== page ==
Exercise recommendations for people with neurological conditions like MS and Parkinson's have changed drastically in recent years.  We know a lot more about neurological conditions, we know a lot more about exercise, and we know a lot more about neurology - and we know that we are only at the tip of the iceberg about what there is to know about all of these things and their interactions.  It is actually really important to understand that exercise recommendations have changed for everybody - the general population, athletes, people wanting to lose weight, older adults, people managing injuries, people with illnesses - so it really should be no surprise that the recommendations have changed for people with neurological conditions.  

When it comes to exercise as a tool for promoting brain health, it actually doesn't matter if you do or do not have a neurological condition -- the exercise recommendations are the same.  Though we talk about the benefits of exercise for people with neurological conditions, it needs to be made clear that these guidelines are for everybody who might be looking at exercise as something that might discourage disease progression, that might protect our brain cells from ageing, that might encourage our brains to continue to adapt throughout our lives, or that might promote healing of damage or injured brain tissue, the exercise.    The right exercise may in fact help us stave off or delay onset of neurological conditions by making our brains healthier and more able to fight disease, and exercise habits learned and enjoyed before the onset of a neurological condition  are easier to sustain and adapt than to introduce after a diagnosis.  

When we are talking about exercise and brain health, we are talking about more than efficiency of oxygen supply or muscle strength or mental health or cardiovascular endurance.  We are asking if exercise might promote neuroprotection, promote neuroplasticity, or even encourage neuroregeneration.  And more and more, based on the little bits and pieces that we do know, we think that the answer to that question is yes.  However, just as we know that certain exercise is better for promoting muscle growth or weight loss, we also know that exercise for brain health needs to meet certain criteria.  Let's explore this further.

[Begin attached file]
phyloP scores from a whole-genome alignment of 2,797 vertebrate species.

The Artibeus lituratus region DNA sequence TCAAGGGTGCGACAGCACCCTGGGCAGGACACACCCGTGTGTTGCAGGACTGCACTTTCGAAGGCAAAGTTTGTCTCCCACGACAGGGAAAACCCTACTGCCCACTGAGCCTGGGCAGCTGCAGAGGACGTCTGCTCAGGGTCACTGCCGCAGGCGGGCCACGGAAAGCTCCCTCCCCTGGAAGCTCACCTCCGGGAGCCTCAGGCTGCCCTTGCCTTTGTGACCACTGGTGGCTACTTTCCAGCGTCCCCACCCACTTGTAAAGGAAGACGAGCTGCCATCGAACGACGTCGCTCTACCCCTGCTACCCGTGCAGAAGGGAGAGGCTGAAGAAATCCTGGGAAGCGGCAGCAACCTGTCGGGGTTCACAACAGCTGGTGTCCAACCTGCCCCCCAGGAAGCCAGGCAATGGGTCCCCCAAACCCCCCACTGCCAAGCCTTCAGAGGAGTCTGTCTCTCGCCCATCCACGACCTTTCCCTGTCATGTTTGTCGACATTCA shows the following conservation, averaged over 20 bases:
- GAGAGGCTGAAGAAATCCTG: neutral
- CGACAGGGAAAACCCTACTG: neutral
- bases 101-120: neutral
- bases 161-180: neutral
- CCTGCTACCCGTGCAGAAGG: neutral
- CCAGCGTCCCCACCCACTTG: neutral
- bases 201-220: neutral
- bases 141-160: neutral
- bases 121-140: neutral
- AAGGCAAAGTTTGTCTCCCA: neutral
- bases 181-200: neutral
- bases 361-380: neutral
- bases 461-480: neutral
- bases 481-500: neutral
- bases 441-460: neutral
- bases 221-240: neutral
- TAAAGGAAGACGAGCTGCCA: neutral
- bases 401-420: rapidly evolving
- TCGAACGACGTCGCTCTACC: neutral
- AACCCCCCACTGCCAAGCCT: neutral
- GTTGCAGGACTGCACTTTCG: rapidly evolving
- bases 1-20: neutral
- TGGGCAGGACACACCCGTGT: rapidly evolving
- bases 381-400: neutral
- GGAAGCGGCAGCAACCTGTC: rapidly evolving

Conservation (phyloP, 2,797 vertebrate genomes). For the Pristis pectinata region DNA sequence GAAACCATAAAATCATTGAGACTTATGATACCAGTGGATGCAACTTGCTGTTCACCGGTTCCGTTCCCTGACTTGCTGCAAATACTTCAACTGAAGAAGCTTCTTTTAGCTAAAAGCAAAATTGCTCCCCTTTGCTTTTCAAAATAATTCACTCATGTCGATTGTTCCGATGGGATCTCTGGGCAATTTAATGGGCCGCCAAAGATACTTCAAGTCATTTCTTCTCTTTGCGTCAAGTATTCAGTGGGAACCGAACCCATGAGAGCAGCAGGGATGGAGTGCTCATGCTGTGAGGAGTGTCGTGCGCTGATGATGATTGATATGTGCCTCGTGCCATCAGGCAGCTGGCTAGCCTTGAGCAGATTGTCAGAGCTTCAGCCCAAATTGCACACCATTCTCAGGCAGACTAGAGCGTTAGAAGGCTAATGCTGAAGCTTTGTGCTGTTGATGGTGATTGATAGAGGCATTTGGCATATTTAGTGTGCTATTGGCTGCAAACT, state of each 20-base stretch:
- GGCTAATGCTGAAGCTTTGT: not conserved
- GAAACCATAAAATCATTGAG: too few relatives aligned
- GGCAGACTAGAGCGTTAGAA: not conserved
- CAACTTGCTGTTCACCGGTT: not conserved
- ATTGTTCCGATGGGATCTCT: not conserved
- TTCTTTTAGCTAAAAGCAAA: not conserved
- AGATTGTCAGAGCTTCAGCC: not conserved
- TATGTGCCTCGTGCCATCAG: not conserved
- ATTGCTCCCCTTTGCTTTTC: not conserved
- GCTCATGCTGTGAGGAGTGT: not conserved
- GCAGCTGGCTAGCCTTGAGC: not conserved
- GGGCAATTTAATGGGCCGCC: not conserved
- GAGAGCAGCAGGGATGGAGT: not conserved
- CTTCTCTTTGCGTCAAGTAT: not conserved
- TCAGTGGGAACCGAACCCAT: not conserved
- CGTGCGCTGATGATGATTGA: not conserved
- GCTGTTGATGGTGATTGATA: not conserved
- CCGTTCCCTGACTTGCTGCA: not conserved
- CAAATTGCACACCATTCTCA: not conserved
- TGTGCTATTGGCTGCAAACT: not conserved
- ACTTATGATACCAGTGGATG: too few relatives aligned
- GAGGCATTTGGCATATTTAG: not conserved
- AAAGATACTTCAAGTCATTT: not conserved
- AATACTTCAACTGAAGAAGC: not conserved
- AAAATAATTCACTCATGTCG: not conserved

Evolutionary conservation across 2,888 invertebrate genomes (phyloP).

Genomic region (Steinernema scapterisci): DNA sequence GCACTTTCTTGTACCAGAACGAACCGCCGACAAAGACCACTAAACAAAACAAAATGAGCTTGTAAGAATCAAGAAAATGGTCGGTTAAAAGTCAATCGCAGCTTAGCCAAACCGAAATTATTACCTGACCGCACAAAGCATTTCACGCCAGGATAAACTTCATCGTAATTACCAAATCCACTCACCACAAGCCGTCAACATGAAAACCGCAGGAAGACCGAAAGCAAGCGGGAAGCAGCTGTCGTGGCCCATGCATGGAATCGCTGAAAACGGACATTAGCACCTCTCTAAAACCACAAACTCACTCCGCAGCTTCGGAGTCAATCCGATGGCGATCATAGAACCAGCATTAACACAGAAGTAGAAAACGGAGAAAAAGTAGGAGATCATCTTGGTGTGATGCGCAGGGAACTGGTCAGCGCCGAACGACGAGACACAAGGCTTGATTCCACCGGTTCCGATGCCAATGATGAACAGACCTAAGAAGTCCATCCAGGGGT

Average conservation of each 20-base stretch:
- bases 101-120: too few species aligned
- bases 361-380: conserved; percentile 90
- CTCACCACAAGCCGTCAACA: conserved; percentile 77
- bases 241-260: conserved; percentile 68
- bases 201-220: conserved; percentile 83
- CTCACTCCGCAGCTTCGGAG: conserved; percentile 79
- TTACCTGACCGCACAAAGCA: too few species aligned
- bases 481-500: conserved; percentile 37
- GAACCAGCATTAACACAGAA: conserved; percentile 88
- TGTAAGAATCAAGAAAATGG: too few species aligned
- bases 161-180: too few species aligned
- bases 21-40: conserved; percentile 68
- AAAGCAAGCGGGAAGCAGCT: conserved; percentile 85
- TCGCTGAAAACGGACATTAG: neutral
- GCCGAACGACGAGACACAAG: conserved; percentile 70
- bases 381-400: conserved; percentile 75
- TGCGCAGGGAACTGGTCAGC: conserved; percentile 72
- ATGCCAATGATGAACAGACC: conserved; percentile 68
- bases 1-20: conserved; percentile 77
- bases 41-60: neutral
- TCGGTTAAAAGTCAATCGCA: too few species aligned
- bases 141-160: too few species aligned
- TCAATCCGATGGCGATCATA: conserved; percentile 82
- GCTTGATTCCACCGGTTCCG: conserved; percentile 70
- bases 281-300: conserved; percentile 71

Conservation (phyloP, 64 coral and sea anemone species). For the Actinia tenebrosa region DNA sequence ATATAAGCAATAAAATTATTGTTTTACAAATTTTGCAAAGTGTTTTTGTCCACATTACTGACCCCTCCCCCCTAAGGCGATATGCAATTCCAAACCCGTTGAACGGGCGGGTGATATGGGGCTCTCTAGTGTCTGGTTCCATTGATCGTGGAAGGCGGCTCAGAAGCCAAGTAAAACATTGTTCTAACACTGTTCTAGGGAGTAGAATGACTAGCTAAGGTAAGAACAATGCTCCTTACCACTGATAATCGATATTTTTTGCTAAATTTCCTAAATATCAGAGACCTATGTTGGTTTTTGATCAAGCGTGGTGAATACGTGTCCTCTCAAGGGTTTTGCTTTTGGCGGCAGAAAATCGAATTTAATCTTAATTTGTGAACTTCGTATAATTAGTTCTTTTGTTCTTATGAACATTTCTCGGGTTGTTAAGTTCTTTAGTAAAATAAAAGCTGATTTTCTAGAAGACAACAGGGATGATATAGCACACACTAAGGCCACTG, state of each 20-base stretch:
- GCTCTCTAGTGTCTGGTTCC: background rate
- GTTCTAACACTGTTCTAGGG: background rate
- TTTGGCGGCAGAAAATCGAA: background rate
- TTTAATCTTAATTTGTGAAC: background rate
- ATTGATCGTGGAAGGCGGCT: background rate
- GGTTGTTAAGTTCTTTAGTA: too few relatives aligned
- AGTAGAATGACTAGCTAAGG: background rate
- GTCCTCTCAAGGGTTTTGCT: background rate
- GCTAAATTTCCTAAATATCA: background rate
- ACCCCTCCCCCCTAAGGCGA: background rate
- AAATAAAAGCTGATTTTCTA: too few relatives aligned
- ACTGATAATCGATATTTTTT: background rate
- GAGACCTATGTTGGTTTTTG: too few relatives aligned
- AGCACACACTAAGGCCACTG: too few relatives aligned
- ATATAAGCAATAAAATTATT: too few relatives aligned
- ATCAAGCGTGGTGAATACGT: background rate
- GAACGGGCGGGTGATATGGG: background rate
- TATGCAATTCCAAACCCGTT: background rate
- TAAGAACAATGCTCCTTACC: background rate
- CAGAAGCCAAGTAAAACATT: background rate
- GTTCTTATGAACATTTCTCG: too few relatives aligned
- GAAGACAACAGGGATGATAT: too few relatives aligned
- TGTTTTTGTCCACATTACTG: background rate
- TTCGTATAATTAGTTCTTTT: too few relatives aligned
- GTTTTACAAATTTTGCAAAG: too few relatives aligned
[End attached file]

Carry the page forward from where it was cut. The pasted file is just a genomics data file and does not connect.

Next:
One of the new guidelines for people with neurological conditions is that at least for short intervals, exercise should be at a high intensity - high enough to get their heart pumping and for them to feel puffed.  This is because when exercising at this intensity our muscles produce a nifty little protein called cathepsin B.  Cathepsin B travels to the brain, and in the presence of cathepsin B, our brain cells start to produce neurotrophins which kick start new cell growth - also known as neurogenesis.  The research also indicates that long term consistency of exercise involving periods of high intensity, over weeks, months, and years, is more important than the duration of individual training sessions when it comes to this effect.  

We also know that strenuous exercise might influence how certain genes function in the brain.  For example, strenuous exercise encourages our brains to make a substance called "brain derived neurotrophic factor" or "BDNF".  When BDNF levels are low, we are more likely to see cognitive decline but when BDNF levels are sufficient or high we see brain cells grow and remain healthy and vigorous and we see more efficient connections between brain cells allowing the brain to function better.  But that isn't all - if someone is sedentary the genes responsible for BDNF production may be muted or get gunked up by other molecules.  However, during higher intensity exercise ketones are produced.  Ketones -- byproducts of our bodies using fat as an energy source -- protect the BDNF gene by stopping other molecules from being able to gunk that gene up - an example of how exercise can be neuroprotective.